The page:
The first half closed out with Vieaux playing Four Paths of Light (2020) by Pat Metheny (b. 1954), which was composed for the performer. While it would seem that the first two sets would be hard to upstage, Vieaux was strictly business, and that business was playing this four-movement set all by memory. He is a monster of a player. From strong, assertive perpetual motion to sublime “flamenco” five-note tremolos, the entire 20-minute composition is a seemingly unending compendium of strokes and timbres this six-string instrument is capable of. Vieaux’s commitment, his unerring musicality, and his incredible dynamic and emotional breadth brightly shone throughout. Again, the bedazzled crowd noisily expressed its appreciation.

After intermission, four different composers were represented, each piece written for a different combination of instruments. “Echoes” (2018) by José Mora-Jiménez (b. 1977) is written for oboe (Isa DiFiore) and guitar (Penelope Shvarts). This five-minute work begins with the oboe presenting an idea which the guitar immediately reiterates. DiFiore had the opportunity to spin out lovely, long lines. Shvarts’ strong playing was front and center later, when she took over as the leader.

Quatre Pièces Brèves (1933) by Frank Martin (1890-1974) brought guitarist Gwenyth Aggeler to the stage. Each movement paints a different mood; the opening Prelude begins with a melancholic melody before faster sections appear, which Aggeler excitingly negotiated. Air reflects some Baroque aesthetic, while Plainte featured a melody accompanied by a strumming chord before a fast flourish at the end. The finale Comme une Gigue was full of energy. Aggeler’s concentrated performance and technical abilities were striking.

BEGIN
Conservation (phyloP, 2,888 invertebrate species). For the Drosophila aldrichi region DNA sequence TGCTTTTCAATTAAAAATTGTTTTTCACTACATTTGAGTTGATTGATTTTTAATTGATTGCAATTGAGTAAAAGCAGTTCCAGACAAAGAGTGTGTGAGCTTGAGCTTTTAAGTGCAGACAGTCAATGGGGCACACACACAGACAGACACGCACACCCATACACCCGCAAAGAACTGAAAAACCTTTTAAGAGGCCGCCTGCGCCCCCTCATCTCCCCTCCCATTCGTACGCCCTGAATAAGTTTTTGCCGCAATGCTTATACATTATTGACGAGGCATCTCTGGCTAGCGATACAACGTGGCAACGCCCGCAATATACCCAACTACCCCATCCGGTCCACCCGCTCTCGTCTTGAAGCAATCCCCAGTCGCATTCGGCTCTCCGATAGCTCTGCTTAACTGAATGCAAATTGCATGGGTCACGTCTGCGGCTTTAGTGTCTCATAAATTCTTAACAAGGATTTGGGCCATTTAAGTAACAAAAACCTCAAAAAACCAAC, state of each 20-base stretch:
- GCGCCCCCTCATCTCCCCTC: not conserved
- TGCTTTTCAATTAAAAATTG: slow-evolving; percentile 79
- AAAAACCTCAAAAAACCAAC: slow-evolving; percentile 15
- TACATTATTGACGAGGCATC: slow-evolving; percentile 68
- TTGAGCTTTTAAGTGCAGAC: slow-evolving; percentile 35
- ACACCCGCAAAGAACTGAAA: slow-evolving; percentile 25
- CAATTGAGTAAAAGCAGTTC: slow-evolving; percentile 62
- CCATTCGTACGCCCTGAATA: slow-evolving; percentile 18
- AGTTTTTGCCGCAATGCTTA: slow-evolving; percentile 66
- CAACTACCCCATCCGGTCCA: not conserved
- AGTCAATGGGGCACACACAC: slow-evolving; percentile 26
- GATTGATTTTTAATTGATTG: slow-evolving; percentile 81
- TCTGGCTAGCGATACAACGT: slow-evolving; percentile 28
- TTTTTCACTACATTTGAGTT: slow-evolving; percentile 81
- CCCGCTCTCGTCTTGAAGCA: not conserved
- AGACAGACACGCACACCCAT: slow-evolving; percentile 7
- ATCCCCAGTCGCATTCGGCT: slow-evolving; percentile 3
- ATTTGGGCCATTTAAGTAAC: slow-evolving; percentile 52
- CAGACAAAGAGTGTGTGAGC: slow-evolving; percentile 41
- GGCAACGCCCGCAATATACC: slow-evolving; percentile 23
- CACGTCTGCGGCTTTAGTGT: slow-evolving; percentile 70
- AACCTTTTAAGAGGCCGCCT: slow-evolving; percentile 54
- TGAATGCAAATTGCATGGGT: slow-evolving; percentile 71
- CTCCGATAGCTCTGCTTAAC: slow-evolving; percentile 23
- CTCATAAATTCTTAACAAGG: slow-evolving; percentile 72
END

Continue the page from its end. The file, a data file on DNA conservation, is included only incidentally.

“Magic Mirror” (2012) by Alan Thomas for guitar (Mia Padilla) and piano (Darin Goodman), is a fascinating composition that features a strict canon, where each instrument “is locked into” playing exactly what the other instrument plays at a specified time later. Here, when the guitar goes up, the piano goes down: contrary imitation. The completely winning composition was amazingly satisfying, with both Padilla and Goodman matching each other’s change in dynamics or tempo.

“Alki Point” (2019) by Kevin Callahan (b. 1958) is written for guitar quartet, so Shvarts, Aggeler, and Padilla returned to the stage and were joined by Tucker Gamble. The piece featured melodies from different players accompanied by patterns from the others as well as perfect unisons, all mixed with what the composer described as “minimalist elements.” The ensemble was tight, which resulted in a cohesion throughout the work.

The program explored a lot of terrain new to the audience, but because of the high-quality playing and great literature presented, all were won over by both the artists and the students. Many of these students and perhaps others can be heard at EMF’s Final Guitar Concert on Saturday evening, July 30 at 6:15pm in the Carnegie Room of the Hege Library on the Guilford College campus in a performance with no admission fee.